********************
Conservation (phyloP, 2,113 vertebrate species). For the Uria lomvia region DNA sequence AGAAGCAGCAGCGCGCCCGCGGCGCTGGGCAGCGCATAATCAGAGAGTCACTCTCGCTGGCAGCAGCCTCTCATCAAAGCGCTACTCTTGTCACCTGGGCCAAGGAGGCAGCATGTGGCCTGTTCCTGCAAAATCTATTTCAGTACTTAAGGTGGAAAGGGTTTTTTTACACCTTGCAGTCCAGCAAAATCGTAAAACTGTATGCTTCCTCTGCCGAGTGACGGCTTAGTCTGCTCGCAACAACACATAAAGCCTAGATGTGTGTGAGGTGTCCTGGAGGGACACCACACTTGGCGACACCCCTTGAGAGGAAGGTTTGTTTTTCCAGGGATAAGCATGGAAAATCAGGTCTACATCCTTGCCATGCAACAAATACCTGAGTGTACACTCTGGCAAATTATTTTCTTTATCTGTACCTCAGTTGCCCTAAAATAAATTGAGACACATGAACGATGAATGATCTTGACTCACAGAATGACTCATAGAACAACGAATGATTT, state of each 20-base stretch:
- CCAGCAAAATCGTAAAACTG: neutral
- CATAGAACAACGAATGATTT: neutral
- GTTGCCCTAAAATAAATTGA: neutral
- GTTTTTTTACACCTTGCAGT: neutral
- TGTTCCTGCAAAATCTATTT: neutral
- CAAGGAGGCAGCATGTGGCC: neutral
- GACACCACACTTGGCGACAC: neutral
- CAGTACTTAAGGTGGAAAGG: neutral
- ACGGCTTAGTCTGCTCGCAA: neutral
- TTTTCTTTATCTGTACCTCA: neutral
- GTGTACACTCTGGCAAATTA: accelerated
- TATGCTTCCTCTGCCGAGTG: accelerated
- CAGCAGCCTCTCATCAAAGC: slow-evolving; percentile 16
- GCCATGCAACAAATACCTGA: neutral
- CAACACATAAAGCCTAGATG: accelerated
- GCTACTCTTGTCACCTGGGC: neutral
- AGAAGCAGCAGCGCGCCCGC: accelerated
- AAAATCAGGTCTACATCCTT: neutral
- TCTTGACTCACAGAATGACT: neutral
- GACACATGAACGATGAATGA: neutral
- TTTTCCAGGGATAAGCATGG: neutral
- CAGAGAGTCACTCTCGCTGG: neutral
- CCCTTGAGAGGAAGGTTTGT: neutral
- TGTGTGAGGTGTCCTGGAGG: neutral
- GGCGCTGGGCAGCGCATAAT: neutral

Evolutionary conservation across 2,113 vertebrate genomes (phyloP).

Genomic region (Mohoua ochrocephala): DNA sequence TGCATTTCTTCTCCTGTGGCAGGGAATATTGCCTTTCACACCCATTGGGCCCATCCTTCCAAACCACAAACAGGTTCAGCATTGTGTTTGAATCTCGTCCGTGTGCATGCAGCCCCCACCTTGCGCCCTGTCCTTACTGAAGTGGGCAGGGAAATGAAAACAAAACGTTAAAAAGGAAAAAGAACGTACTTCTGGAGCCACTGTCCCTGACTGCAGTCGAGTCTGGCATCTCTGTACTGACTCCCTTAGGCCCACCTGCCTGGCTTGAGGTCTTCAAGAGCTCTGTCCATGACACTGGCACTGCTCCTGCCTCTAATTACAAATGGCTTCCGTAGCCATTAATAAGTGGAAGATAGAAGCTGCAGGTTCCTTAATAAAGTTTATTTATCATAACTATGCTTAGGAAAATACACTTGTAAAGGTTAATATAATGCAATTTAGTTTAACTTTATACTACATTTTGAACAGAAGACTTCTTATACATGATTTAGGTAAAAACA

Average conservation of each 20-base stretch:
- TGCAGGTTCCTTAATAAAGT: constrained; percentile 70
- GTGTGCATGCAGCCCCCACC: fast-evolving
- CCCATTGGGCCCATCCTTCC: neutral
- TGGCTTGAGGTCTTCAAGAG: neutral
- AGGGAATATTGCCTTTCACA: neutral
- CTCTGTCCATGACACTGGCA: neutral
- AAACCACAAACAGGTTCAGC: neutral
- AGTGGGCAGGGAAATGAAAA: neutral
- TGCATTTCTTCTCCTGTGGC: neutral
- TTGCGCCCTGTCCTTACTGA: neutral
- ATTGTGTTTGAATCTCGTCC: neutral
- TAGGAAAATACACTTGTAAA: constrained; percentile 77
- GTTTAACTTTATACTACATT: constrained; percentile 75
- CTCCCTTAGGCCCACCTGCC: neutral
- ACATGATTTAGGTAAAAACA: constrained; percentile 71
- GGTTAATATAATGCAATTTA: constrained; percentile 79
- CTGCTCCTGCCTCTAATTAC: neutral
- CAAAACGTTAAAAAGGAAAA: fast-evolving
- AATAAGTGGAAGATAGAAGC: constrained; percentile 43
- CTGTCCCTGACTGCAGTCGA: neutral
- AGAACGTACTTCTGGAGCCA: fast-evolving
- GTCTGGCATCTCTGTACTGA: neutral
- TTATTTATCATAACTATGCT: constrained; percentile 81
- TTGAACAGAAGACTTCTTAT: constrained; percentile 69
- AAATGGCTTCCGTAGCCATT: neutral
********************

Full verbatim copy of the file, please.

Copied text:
Conservation (phyloP, 2,113 vertebrate species). For the Uria lomvia region DNA sequence AGAAGCAGCAGCGCGCCCGCGGCGCTGGGCAGCGCATAATCAGAGAGTCACTCTCGCTGGCAGCAGCCTCTCATCAAAGCGCTACTCTTGTCACCTGGGCCAAGGAGGCAGCATGTGGCCTGTTCCTGCAAAATCTATTTCAGTACTTAAGGTGGAAAGGGTTTTTTTACACCTTGCAGTCCAGCAAAATCGTAAAACTGTATGCTTCCTCTGCCGAGTGACGGCTTAGTCTGCTCGCAACAACACATAAAGCCTAGATGTGTGTGAGGTGTCCTGGAGGGACACCACACTTGGCGACACCCCTTGAGAGGAAGGTTTGTTTTTCCAGGGATAAGCATGGAAAATCAGGTCTACATCCTTGCCATGCAACAAATACCTGAGTGTACACTCTGGCAAATTATTTTCTTTATCTGTACCTCAGTTGCCCTAAAATAAATTGAGACACATGAACGATGAATGATCTTGACTCACAGAATGACTCATAGAACAACGAATGATTT, state of each 20-base stretch:
- CCAGCAAAATCGTAAAACTG: neutral
- CATAGAACAACGAATGATTT: neutral
- GTTGCCCTAAAATAAATTGA: neutral
- GTTTTTTTACACCTTGCAGT: neutral
- TGTTCCTGCAAAATCTATTT: neutral
- CAAGGAGGCAGCATGTGGCC: neutral
- GACACCACACTTGGCGACAC: neutral
- CAGTACTTAAGGTGGAAAGG: neutral
- ACGGCTTAGTCTGCTCGCAA: neutral
- TTTTCTTTATCTGTACCTCA: neutral
- GTGTACACTCTGGCAAATTA: accelerated
- TATGCTTCCTCTGCCGAGTG: accelerated
- CAGCAGCCTCTCATCAAAGC: slow-evolving; percentile 16
- GCCATGCAACAAATACCTGA: neutral
- CAACACATAAAGCCTAGATG: accelerated
- GCTACTCTTGTCACCTGGGC: neutral
- AGAAGCAGCAGCGCGCCCGC: accelerated
- AAAATCAGGTCTACATCCTT: neutral
- TCTTGACTCACAGAATGACT: neutral
- GACACATGAACGATGAATGA: neutral
- TTTTCCAGGGATAAGCATGG: neutral
- CAGAGAGTCACTCTCGCTGG: neutral
- CCCTTGAGAGGAAGGTTTGT: neutral
- TGTGTGAGGTGTCCTGGAGG: neutral
- GGCGCTGGGCAGCGCATAAT: neutral

Evolutionary conservation across 2,113 vertebrate genomes (phyloP).

Genomic region (Mohoua ochrocephala): DNA sequence TGCATTTCTTCTCCTGTGGCAGGGAATATTGCCTTTCACACCCATTGGGCCCATCCTTCCAAACCACAAACAGGTTCAGCATTGTGTTTGAATCTCGTCCGTGTGCATGCAGCCCCCACCTTGCGCCCTGTCCTTACTGAAGTGGGCAGGGAAATGAAAACAAAACGTTAAAAAGGAAAAAGAACGTACTTCTGGAGCCACTGTCCCTGACTGCAGTCGAGTCTGGCATCTCTGTACTGACTCCCTTAGGCCCACCTGCCTGGCTTGAGGTCTTCAAGAGCTCTGTCCATGACACTGGCACTGCTCCTGCCTCTAATTACAAATGGCTTCCGTAGCCATTAATAAGTGGAAGATAGAAGCTGCAGGTTCCTTAATAAAGTTTATTTATCATAACTATGCTTAGGAAAATACACTTGTAAAGGTTAATATAATGCAATTTAGTTTAACTTTATACTACATTTTGAACAGAAGACTTCTTATACATGATTTAGGTAAAAACA

Average conservation of each 20-base stretch:
- TGCAGGTTCCTTAATAAAGT: constrained; percentile 70
- GTGTGCATGCAGCCCCCACC: fast-evolving
- CCCATTGGGCCCATCCTTCC: neutral
- TGGCTTGAGGTCTTCAAGAG: neutral
- AGGGAATATTGCCTTTCACA: neutral
- CTCTGTCCATGACACTGGCA: neutral
- AAACCACAAACAGGTTCAGC: neutral
- AGTGGGCAGGGAAATGAAAA: neutral
- TGCATTTCTTCTCCTGTGGC: neutral
- TTGCGCCCTGTCCTTACTGA: neutral
- ATTGTGTTTGAATCTCGTCC: neutral
- TAGGAAAATACACTTGTAAA: constrained; percentile 77
- GTTTAACTTTATACTACATT: constrained; percentile 75
- CTCCCTTAGGCCCACCTGCC: neutral
- ACATGATTTAGGTAAAAACA: constrained; percentile 71
- GGTTAATATAATGCAATTTA: constrained; percentile 79
- CTGCTCCTGCCTCTAATTAC: neutral
- CAAAACGTTAAAAAGGAAAA: fast-evolving
- AATAAGTGGAAGATAGAAGC: constrained; percentile 43
- CTGTCCCTGACTGCAGTCGA: neutral
- AGAACGTACTTCTGGAGCCA: fast-evolving
- GTCTGGCATCTCTGTACTGA: neutral
- TTATTTATCATAACTATGCT: constrained; percentile 81
- TTGAACAGAAGACTTCTTAT: constrained; percentile 69
- AAATGGCTTCCGTAGCCATT: neutral